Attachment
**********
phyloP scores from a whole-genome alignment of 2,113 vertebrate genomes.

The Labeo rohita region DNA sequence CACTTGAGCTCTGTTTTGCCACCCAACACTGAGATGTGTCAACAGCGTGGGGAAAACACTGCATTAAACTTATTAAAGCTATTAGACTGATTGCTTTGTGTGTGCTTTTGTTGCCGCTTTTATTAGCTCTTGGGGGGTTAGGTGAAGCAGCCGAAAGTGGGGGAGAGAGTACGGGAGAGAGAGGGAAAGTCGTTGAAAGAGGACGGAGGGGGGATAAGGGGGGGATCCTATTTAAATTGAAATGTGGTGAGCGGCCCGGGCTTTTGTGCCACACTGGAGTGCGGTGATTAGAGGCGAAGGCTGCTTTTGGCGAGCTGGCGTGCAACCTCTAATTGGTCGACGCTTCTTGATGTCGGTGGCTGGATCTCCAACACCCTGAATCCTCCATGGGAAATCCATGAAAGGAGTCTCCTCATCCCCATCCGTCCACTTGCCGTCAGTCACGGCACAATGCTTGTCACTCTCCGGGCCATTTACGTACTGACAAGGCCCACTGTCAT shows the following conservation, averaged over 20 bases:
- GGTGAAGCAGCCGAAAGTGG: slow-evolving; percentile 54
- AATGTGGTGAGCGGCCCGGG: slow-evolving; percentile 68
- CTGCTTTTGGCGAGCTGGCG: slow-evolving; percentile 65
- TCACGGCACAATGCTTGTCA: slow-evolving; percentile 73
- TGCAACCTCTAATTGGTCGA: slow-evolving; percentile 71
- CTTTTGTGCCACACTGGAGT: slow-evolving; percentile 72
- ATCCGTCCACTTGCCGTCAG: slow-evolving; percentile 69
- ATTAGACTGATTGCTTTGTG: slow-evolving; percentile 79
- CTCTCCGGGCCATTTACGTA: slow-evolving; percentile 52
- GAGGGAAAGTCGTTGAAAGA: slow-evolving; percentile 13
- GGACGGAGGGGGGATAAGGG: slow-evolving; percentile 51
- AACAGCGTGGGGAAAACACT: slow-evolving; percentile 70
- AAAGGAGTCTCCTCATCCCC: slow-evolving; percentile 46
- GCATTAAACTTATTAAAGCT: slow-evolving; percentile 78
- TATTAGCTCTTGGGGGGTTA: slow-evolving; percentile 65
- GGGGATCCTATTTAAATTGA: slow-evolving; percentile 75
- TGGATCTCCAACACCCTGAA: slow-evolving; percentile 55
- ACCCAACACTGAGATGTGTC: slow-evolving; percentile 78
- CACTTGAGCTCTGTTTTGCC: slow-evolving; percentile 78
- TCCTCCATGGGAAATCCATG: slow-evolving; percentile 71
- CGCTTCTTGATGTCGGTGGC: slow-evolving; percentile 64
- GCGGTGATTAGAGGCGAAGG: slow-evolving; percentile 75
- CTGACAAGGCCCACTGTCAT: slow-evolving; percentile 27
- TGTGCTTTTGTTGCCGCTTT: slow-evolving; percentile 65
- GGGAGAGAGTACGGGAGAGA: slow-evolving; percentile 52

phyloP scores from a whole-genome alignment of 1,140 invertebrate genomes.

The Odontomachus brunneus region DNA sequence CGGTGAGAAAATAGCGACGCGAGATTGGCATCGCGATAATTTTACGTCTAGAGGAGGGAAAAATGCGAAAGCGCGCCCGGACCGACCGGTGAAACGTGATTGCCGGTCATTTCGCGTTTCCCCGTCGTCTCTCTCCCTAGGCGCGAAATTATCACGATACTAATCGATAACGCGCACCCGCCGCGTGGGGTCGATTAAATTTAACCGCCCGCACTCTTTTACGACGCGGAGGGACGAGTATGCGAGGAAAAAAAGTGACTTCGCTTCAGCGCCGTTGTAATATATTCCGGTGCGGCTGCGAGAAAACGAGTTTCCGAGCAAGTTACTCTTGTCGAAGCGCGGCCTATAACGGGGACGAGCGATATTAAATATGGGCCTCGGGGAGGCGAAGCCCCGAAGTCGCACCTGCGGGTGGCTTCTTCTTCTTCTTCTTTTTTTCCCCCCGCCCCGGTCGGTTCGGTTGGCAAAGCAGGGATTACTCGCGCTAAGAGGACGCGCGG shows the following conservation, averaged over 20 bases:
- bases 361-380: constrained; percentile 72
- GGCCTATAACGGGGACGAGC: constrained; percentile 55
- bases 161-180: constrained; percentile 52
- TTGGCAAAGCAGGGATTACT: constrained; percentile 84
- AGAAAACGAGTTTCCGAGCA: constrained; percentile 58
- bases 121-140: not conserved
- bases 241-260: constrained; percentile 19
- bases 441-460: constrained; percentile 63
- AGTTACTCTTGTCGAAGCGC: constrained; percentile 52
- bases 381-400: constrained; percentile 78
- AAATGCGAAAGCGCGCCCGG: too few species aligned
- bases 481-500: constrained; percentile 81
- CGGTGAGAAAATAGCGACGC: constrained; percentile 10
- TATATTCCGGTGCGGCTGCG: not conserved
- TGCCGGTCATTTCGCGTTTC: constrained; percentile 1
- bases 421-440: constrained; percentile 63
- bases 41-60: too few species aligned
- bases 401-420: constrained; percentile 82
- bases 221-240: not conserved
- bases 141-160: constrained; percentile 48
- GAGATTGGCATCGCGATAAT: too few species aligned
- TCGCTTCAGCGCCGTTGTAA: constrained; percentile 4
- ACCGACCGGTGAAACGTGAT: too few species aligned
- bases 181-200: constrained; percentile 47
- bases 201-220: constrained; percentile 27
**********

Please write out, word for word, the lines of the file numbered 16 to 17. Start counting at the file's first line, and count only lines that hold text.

- GCATTAAACTTATTAAAGCT: slow-evolving; percentile 78
- TATTAGCTCTTGGGGGGTTA: slow-evolving; percentile 65